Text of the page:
According to Volunteering Tasmania’s State of Volunteering Report 2014, four in five people in Tasmania volunteer. Neryl Holloway is one of them.
Neryl, who is one of four sisters, describes herself as an average but caring person. She’s been married for fifty-seven years, has three children, and “lots of delightful grandchildren!”
Before she retired, Neryl was a nurse at St. John’s Hospital. This indirectly led to her becoming a volunteer at the Royal Hobart Hospital.
“I went to a St. John’s staff reunion,” she explains. “There was a lady, Sheila, sitting next to me, and she said to me, ‘You look healthy!’ I said, ‘I am, Sheila – I’m lucky!’”
“Sheila is now eighty-three, and she works virtually every day at the kiosk at the Royal Hobart Hospital. She works every day because they’re short staffed.”
It was through Sheila that Neryl became a volunteer at the kiosk. She’s been there for three years now.
“I wheel the trolley around weekly,” she explains. “But I also do the kiosk as rostered.”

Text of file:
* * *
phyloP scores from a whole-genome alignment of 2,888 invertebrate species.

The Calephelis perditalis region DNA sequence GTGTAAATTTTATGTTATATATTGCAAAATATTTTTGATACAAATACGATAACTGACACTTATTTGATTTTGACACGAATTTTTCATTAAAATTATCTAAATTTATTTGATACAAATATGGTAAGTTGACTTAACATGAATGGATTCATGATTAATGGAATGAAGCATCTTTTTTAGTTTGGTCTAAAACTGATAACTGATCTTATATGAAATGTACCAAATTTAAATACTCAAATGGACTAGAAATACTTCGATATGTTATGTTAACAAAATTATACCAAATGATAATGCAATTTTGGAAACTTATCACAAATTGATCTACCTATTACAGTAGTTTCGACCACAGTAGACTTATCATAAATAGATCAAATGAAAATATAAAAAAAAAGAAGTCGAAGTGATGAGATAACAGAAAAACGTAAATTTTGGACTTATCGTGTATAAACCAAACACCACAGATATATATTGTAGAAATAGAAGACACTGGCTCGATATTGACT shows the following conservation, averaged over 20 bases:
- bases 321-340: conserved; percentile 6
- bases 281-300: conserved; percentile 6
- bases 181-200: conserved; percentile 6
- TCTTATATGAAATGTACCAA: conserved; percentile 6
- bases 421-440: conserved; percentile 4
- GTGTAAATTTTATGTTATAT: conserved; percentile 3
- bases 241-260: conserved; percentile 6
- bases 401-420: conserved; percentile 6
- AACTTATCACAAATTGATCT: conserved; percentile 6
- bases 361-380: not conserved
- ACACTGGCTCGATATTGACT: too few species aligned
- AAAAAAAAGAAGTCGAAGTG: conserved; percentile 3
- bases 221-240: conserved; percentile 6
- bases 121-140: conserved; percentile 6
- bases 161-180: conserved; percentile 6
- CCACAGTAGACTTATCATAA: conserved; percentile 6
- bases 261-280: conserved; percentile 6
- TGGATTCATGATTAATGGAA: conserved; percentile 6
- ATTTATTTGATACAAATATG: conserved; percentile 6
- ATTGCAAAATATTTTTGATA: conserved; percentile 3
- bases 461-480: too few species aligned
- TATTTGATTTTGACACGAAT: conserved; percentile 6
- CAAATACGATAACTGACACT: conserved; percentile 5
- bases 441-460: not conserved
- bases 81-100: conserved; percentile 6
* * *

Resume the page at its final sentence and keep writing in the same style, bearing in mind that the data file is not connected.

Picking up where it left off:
Reflecting on how nursing (as well as the hospital environment in general) has changed over time, Neryl said that nurses are better educated nowadays.
Neryl has received recognition as a volunteer in a sense. The volunteer coordinator at the hospital, Marion Cooper, organises occasional dinners at the Sandy Bay Boat Club for all the volunteers, as well as friends from Rotary and the like.
“Marion doesn’t have to do that,” she says. “But she’s a lovely lady.”
In Neryl’s mind, to be a volunteer means you’re giving back to the community.
“It’s also nice to do something and not get paid for it,” she explains. “I just enjoy it.”
“Volunteering is important for me because it keeps my mind active. And then there’s the social aspect of it, which I like as well. It’s so important.”